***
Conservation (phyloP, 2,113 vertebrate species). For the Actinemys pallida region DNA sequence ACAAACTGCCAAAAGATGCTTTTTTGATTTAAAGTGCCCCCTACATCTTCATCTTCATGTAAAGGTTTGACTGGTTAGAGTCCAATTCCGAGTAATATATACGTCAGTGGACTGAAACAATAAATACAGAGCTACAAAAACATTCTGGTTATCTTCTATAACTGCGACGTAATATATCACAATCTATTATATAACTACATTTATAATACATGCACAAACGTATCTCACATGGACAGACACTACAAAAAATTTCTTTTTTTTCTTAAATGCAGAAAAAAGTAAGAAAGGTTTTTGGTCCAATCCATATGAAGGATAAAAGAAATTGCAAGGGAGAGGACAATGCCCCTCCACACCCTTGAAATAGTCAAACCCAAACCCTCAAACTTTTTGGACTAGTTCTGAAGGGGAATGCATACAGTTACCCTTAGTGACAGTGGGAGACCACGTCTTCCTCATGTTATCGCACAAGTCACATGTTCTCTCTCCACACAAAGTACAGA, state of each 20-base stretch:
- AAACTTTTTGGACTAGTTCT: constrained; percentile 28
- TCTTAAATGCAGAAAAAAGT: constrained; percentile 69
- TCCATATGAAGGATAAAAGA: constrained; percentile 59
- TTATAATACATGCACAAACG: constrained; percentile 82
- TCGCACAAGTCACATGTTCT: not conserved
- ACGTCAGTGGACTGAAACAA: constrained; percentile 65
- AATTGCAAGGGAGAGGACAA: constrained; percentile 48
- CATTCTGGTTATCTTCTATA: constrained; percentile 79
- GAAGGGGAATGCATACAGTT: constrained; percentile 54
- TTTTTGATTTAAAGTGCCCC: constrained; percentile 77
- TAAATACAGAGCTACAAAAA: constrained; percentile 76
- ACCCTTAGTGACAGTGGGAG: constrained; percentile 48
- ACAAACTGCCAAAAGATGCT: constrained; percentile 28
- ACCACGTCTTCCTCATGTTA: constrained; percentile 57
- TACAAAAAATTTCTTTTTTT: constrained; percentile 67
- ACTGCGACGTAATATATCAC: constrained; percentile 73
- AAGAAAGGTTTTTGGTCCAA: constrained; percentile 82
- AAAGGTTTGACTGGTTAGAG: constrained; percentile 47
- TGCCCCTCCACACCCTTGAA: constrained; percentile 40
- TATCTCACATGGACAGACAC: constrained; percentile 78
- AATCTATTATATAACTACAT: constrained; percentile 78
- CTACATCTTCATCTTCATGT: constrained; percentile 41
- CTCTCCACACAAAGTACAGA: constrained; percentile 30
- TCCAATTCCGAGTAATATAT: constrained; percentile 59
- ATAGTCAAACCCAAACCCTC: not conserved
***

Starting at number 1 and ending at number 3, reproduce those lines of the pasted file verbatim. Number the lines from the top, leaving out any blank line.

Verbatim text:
Conservation (phyloP, 2,113 vertebrate species). For the Actinemys pallida region DNA sequence ACAAACTGCCAAAAGATGCTTTTTTGATTTAAAGTGCCCCCTACATCTTCATCTTCATGTAAAGGTTTGACTGGTTAGAGTCCAATTCCGAGTAATATATACGTCAGTGGACTGAAACAATAAATACAGAGCTACAAAAACATTCTGGTTATCTTCTATAACTGCGACGTAATATATCACAATCTATTATATAACTACATTTATAATACATGCACAAACGTATCTCACATGGACAGACACTACAAAAAATTTCTTTTTTTTCTTAAATGCAGAAAAAAGTAAGAAAGGTTTTTGGTCCAATCCATATGAAGGATAAAAGAAATTGCAAGGGAGAGGACAATGCCCCTCCACACCCTTGAAATAGTCAAACCCAAACCCTCAAACTTTTTGGACTAGTTCTGAAGGGGAATGCATACAGTTACCCTTAGTGACAGTGGGAGACCACGTCTTCCTCATGTTATCGCACAAGTCACATGTTCTCTCTCCACACAAAGTACAGA, state of each 20-base stretch:
- AAACTTTTTGGACTAGTTCT: constrained; percentile 28
- TCTTAAATGCAGAAAAAAGT: constrained; percentile 69